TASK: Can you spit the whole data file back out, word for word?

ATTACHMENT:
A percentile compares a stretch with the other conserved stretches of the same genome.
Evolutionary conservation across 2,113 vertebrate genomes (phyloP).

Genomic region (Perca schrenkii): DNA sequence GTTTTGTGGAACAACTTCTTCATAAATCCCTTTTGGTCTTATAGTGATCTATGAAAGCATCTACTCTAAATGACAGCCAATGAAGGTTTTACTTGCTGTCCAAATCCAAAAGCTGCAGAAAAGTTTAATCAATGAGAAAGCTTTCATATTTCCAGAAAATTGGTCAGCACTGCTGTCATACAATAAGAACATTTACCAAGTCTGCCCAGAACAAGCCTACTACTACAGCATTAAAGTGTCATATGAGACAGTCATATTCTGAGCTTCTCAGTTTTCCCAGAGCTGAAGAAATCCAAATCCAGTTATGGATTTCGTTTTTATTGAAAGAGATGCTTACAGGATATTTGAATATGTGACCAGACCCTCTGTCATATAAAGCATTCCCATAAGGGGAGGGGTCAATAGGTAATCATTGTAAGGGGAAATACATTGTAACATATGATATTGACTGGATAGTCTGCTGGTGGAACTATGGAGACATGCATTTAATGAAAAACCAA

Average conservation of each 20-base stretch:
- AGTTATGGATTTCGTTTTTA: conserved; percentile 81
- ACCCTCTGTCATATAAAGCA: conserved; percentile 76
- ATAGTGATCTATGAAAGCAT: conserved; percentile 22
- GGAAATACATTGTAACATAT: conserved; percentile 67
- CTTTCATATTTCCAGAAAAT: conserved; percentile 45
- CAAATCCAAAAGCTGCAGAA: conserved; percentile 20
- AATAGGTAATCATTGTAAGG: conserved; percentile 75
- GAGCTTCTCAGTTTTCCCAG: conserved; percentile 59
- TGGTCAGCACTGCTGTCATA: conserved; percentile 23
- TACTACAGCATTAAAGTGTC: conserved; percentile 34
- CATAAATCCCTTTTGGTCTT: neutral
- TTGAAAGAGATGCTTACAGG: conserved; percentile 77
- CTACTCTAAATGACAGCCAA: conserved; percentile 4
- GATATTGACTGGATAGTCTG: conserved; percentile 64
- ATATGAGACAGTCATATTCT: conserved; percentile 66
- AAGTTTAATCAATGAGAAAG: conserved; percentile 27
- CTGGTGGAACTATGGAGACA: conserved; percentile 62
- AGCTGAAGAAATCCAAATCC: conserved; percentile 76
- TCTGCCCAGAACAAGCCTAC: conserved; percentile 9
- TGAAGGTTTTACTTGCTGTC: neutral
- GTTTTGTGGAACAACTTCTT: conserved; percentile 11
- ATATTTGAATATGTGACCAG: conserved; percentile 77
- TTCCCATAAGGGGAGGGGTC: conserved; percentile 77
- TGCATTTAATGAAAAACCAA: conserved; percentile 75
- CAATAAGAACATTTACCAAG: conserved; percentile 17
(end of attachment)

A percentile compares a stretch with the other conserved stretches of the same genome.
Evolutionary conservation across 2,113 vertebrate genomes (phyloP).

Genomic region (Perca schrenkii): DNA sequence GTTTTGTGGAACAACTTCTTCATAAATCCCTTTTGGTCTTATAGTGATCTATGAAAGCATCTACTCTAAATGACAGCCAATGAAGGTTTTACTTGCTGTCCAAATCCAAAAGCTGCAGAAAAGTTTAATCAATGAGAAAGCTTTCATATTTCCAGAAAATTGGTCAGCACTGCTGTCATACAATAAGAACATTTACCAAGTCTGCCCAGAACAAGCCTACTACTACAGCATTAAAGTGTCATATGAGACAGTCATATTCTGAGCTTCTCAGTTTTCCCAGAGCTGAAGAAATCCAAATCCAGTTATGGATTTCGTTTTTATTGAAAGAGATGCTTACAGGATATTTGAATATGTGACCAGACCCTCTGTCATATAAAGCATTCCCATAAGGGGAGGGGTCAATAGGTAATCATTGTAAGGGGAAATACATTGTAACATATGATATTGACTGGATAGTCTGCTGGTGGAACTATGGAGACATGCATTTAATGAAAAACCAA

Average conservation of each 20-base stretch:
- AGTTATGGATTTCGTTTTTA: conserved; percentile 81
- ACCCTCTGTCATATAAAGCA: conserved; percentile 76
- ATAGTGATCTATGAAAGCAT: conserved; percentile 22
- GGAAATACATTGTAACATAT: conserved; percentile 67
- CTTTCATATTTCCAGAAAAT: conserved; percentile 45
- CAAATCCAAAAGCTGCAGAA: conserved; percentile 20
- AATAGGTAATCATTGTAAGG: conserved; percentile 75
- GAGCTTCTCAGTTTTCCCAG: conserved; percentile 59
- TGGTCAGCACTGCTGTCATA: conserved; percentile 23
- TACTACAGCATTAAAGTGTC: conserved; percentile 34
- CATAAATCCCTTTTGGTCTT: neutral
- TTGAAAGAGATGCTTACAGG: conserved; percentile 77
- CTACTCTAAATGACAGCCAA: conserved; percentile 4
- GATATTGACTGGATAGTCTG: conserved; percentile 64
- ATATGAGACAGTCATATTCT: conserved; percentile 66
- AAGTTTAATCAATGAGAAAG: conserved; percentile 27
- CTGGTGGAACTATGGAGACA: conserved; percentile 62
- AGCTGAAGAAATCCAAATCC: conserved; percentile 76
- TCTGCCCAGAACAAGCCTAC: conserved; percentile 9
- TGAAGGTTTTACTTGCTGTC: neutral
- GTTTTGTGGAACAACTTCTT: conserved; percentile 11
- ATATTTGAATATGTGACCAG: conserved; percentile 77
- TTCCCATAAGGGGAGGGGTC: conserved; percentile 77
- TGCATTTAATGAAAAACCAA: conserved; percentile 75
- CAATAAGAACATTTACCAAG: conserved; percentile 17